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What should go into the top level namespace? For example, if I have MyAPI.WebLogic, MyAPI.Compression, etc. If I put classes into the top level namespace, am I violating the principle of encapsulation?

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5 Answers 5

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Depends what the classes are.

One guideline I try to follow is that dependencies between namespaces shouldn't follow a cycle. In other words, low-level namespaces can't access types from higher-level namespaces.

This means that the top-level MyAPI namespace must contain either:

  • High-level code: code that's allowed to look inside MyAPI.WebLogic and MyAPI.Compression
  • Or, low-level code: code that's used by MyAPI.WebLogic and/or MyAPI.Compression

Patrick Smacchia has written a lot on the advantages of structuring your code in this way, including on this site: http://stackoverflow.com/questions/304967/detecting-dependencies-between-namespaces-in-net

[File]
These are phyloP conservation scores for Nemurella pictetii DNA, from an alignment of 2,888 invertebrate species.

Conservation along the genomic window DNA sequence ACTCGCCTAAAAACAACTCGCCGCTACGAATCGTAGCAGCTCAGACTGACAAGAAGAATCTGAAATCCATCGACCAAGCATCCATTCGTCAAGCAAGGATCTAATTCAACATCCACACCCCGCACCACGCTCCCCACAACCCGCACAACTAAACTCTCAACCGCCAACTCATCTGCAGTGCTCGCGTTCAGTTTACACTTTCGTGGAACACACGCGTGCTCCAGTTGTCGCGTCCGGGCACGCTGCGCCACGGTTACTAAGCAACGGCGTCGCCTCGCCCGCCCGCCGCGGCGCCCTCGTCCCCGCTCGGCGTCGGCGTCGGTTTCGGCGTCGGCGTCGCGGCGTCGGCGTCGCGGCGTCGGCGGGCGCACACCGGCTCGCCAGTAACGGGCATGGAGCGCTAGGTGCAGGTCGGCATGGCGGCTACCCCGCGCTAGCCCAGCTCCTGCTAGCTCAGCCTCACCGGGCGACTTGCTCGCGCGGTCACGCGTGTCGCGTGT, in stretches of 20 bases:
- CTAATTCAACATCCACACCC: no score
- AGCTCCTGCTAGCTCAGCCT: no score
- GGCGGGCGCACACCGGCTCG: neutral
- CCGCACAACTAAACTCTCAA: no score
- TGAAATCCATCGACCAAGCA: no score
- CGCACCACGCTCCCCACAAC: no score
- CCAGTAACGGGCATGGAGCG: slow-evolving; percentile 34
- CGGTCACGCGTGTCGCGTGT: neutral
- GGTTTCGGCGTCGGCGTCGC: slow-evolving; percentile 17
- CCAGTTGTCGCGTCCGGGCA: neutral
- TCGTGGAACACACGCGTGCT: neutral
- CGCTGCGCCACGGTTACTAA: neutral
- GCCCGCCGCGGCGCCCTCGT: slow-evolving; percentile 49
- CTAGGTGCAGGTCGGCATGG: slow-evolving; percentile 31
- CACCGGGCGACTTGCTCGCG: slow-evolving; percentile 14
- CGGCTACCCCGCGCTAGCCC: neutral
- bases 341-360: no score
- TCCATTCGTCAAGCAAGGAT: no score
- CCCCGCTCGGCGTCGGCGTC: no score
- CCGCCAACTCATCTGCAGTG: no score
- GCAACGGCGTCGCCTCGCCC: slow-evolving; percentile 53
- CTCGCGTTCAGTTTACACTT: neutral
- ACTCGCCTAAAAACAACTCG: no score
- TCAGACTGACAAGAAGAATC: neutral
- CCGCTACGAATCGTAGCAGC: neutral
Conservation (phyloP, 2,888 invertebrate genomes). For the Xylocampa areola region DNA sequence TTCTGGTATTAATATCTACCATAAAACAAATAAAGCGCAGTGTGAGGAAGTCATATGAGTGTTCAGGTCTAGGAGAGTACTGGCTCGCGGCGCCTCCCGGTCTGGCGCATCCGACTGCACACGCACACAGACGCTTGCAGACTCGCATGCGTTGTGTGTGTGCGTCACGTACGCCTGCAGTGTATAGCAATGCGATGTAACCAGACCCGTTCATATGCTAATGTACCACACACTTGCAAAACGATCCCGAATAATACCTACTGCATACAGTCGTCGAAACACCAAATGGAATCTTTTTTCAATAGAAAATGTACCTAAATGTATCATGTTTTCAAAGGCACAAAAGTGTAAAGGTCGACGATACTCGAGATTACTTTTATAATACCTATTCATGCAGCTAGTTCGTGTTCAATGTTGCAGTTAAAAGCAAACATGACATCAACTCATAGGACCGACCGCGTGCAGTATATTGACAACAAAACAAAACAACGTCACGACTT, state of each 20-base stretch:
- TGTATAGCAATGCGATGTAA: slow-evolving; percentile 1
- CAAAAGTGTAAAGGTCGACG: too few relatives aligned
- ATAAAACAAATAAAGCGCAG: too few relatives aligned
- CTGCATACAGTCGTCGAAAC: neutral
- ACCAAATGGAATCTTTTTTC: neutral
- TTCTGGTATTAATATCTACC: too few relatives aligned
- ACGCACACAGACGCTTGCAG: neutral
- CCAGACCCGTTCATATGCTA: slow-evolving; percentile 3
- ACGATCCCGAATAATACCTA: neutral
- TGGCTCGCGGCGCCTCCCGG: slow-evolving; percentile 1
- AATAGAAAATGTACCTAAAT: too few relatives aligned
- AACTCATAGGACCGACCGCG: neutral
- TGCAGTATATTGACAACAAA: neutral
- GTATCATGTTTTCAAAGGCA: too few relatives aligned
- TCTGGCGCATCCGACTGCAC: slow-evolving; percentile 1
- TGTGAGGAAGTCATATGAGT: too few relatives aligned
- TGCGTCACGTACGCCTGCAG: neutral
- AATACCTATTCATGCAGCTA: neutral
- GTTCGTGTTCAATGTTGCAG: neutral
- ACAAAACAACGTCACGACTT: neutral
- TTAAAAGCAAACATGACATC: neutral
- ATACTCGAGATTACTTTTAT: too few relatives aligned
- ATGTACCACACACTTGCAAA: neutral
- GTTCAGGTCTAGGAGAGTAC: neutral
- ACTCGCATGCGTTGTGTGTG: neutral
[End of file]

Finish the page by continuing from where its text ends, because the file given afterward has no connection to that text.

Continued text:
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Namespaces are not for OOP related concepts like encapsulation. There for organization, so organize it in a way that what makes sense to your application. Most the work I do on websites has a business library and most often it's all tucked under a single namespace.

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Depends on what the namespace is for really. If its an application then perhaps something like bootstrapper classes, loaders etx, Main's etc. I'd say (as with everything) "it depends".

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I don't think you're really violating encapsulation per se by doing that.

Normally namespaces are just a way to organize your classes to make them easier to find, so whatever makes sense for your app.

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You're not violating encapsulation at all as far as I see it. In fact, I'm not even sure this can be called encapsulation, given that namespaces aren't specific to OOP - its rather just the orginsation of types.

The rule is simply to place a type in the top-level namespace if you feel it belongs there. An obvious example for this situation is when (using your examples) MyAPI.WebLogic and MyAPI.Compression (perhaps as well as others) all need to utilise a certain type - it is therefore best just to put this type in MyAPI. If you're still not quite sure what belongs, use the Microsoft libraries as examples. There are plenty of classes in the System namespace within the BCL!

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